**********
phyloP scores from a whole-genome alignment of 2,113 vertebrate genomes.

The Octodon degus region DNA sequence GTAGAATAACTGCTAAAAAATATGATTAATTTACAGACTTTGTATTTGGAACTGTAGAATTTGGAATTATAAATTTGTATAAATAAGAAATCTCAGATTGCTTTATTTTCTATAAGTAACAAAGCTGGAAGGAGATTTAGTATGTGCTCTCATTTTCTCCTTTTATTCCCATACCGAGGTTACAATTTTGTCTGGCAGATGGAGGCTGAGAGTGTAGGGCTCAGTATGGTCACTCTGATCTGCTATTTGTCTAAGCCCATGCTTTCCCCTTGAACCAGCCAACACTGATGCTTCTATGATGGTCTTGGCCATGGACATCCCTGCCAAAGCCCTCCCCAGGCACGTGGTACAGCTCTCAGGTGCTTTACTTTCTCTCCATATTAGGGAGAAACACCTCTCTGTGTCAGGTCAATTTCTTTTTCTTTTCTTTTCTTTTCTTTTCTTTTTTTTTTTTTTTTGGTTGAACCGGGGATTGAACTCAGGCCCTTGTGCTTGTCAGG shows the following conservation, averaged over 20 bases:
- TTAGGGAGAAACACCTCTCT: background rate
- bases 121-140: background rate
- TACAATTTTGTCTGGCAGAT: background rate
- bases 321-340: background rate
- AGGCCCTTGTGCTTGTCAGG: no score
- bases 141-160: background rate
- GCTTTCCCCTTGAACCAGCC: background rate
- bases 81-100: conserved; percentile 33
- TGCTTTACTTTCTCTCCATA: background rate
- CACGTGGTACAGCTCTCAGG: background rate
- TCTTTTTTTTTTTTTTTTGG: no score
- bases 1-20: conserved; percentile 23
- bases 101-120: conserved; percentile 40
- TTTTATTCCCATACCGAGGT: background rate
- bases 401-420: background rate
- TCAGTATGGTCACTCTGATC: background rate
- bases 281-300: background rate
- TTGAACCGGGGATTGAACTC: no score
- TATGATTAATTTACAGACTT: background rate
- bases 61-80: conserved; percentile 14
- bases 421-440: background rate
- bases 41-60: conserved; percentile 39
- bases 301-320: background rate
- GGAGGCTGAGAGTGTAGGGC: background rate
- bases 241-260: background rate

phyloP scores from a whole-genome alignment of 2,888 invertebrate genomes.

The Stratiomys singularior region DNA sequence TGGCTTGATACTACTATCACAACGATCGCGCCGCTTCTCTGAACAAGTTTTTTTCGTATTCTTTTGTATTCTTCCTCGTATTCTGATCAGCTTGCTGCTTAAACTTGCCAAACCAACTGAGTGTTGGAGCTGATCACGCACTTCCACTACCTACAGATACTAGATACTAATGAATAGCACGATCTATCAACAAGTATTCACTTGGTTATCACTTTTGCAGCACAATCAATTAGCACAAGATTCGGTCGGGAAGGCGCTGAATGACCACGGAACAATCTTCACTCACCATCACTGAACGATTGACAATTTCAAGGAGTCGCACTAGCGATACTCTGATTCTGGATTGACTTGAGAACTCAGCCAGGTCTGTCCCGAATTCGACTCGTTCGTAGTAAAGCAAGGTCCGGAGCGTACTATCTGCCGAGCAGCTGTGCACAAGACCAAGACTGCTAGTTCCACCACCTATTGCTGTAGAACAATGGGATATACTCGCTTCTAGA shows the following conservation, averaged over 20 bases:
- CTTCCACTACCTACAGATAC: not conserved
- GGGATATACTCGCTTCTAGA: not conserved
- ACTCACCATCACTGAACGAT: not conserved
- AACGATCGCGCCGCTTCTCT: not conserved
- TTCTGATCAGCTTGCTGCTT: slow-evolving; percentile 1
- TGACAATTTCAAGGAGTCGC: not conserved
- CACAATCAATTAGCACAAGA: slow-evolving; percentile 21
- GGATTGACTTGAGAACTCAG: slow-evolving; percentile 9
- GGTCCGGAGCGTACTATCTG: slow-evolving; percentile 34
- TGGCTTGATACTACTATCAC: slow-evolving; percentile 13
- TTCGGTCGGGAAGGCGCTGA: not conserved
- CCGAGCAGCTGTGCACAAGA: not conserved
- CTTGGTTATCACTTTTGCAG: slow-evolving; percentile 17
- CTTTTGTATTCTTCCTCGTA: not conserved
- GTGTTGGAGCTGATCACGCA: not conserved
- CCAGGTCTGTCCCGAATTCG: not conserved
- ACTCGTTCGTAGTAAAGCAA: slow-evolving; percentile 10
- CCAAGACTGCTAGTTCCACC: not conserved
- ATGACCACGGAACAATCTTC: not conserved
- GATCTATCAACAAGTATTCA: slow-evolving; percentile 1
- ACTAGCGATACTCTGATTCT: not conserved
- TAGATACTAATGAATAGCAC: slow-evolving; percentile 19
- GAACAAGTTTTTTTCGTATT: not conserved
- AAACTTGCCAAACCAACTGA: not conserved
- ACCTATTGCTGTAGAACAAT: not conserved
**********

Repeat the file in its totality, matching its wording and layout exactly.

phyloP scores from a whole-genome alignment of 2,113 vertebrate genomes.

The Octodon degus region DNA sequence GTAGAATAACTGCTAAAAAATATGATTAATTTACAGACTTTGTATTTGGAACTGTAGAATTTGGAATTATAAATTTGTATAAATAAGAAATCTCAGATTGCTTTATTTTCTATAAGTAACAAAGCTGGAAGGAGATTTAGTATGTGCTCTCATTTTCTCCTTTTATTCCCATACCGAGGTTACAATTTTGTCTGGCAGATGGAGGCTGAGAGTGTAGGGCTCAGTATGGTCACTCTGATCTGCTATTTGTCTAAGCCCATGCTTTCCCCTTGAACCAGCCAACACTGATGCTTCTATGATGGTCTTGGCCATGGACATCCCTGCCAAAGCCCTCCCCAGGCACGTGGTACAGCTCTCAGGTGCTTTACTTTCTCTCCATATTAGGGAGAAACACCTCTCTGTGTCAGGTCAATTTCTTTTTCTTTTCTTTTCTTTTCTTTTCTTTTTTTTTTTTTTTTGGTTGAACCGGGGATTGAACTCAGGCCCTTGTGCTTGTCAGG shows the following conservation, averaged over 20 bases:
- TTAGGGAGAAACACCTCTCT: background rate
- bases 121-140: background rate
- TACAATTTTGTCTGGCAGAT: background rate
- bases 321-340: background rate
- AGGCCCTTGTGCTTGTCAGG: no score
- bases 141-160: background rate
- GCTTTCCCCTTGAACCAGCC: background rate
- bases 81-100: conserved; percentile 33
- TGCTTTACTTTCTCTCCATA: background rate
- CACGTGGTACAGCTCTCAGG: background rate
- TCTTTTTTTTTTTTTTTTGG: no score
- bases 1-20: conserved; percentile 23
- bases 101-120: conserved; percentile 40
- TTTTATTCCCATACCGAGGT: background rate
- bases 401-420: background rate
- TCAGTATGGTCACTCTGATC: background rate
- bases 281-300: background rate
- TTGAACCGGGGATTGAACTC: no score
- TATGATTAATTTACAGACTT: background rate
- bases 61-80: conserved; percentile 14
- bases 421-440: background rate
- bases 41-60: conserved; percentile 39
- bases 301-320: background rate
- GGAGGCTGAGAGTGTAGGGC: background rate
- bases 241-260: background rate

phyloP scores from a whole-genome alignment of 2,888 invertebrate genomes.

The Stratiomys singularior region DNA sequence TGGCTTGATACTACTATCACAACGATCGCGCCGCTTCTCTGAACAAGTTTTTTTCGTATTCTTTTGTATTCTTCCTCGTATTCTGATCAGCTTGCTGCTTAAACTTGCCAAACCAACTGAGTGTTGGAGCTGATCACGCACTTCCACTACCTACAGATACTAGATACTAATGAATAGCACGATCTATCAACAAGTATTCACTTGGTTATCACTTTTGCAGCACAATCAATTAGCACAAGATTCGGTCGGGAAGGCGCTGAATGACCACGGAACAATCTTCACTCACCATCACTGAACGATTGACAATTTCAAGGAGTCGCACTAGCGATACTCTGATTCTGGATTGACTTGAGAACTCAGCCAGGTCTGTCCCGAATTCGACTCGTTCGTAGTAAAGCAAGGTCCGGAGCGTACTATCTGCCGAGCAGCTGTGCACAAGACCAAGACTGCTAGTTCCACCACCTATTGCTGTAGAACAATGGGATATACTCGCTTCTAGA shows the following conservation, averaged over 20 bases:
- CTTCCACTACCTACAGATAC: not conserved
- GGGATATACTCGCTTCTAGA: not conserved
- ACTCACCATCACTGAACGAT: not conserved
- AACGATCGCGCCGCTTCTCT: not conserved
- TTCTGATCAGCTTGCTGCTT: slow-evolving; percentile 1
- TGACAATTTCAAGGAGTCGC: not conserved
- CACAATCAATTAGCACAAGA: slow-evolving; percentile 21
- GGATTGACTTGAGAACTCAG: slow-evolving; percentile 9
- GGTCCGGAGCGTACTATCTG: slow-evolving; percentile 34
- TGGCTTGATACTACTATCAC: slow-evolving; percentile 13
- TTCGGTCGGGAAGGCGCTGA: not conserved
- CCGAGCAGCTGTGCACAAGA: not conserved
- CTTGGTTATCACTTTTGCAG: slow-evolving; percentile 17
- CTTTTGTATTCTTCCTCGTA: not conserved
- GTGTTGGAGCTGATCACGCA: not conserved
- CCAGGTCTGTCCCGAATTCG: not conserved
- ACTCGTTCGTAGTAAAGCAA: slow-evolving; percentile 10
- CCAAGACTGCTAGTTCCACC: not conserved
- ATGACCACGGAACAATCTTC: not conserved
- GATCTATCAACAAGTATTCA: slow-evolving; percentile 1
- ACTAGCGATACTCTGATTCT: not conserved
- TAGATACTAATGAATAGCAC: slow-evolving; percentile 19
- GAACAAGTTTTTTTCGTATT: not conserved
- AAACTTGCCAAACCAACTGA: not conserved
- ACCTATTGCTGTAGAACAAT: not conserved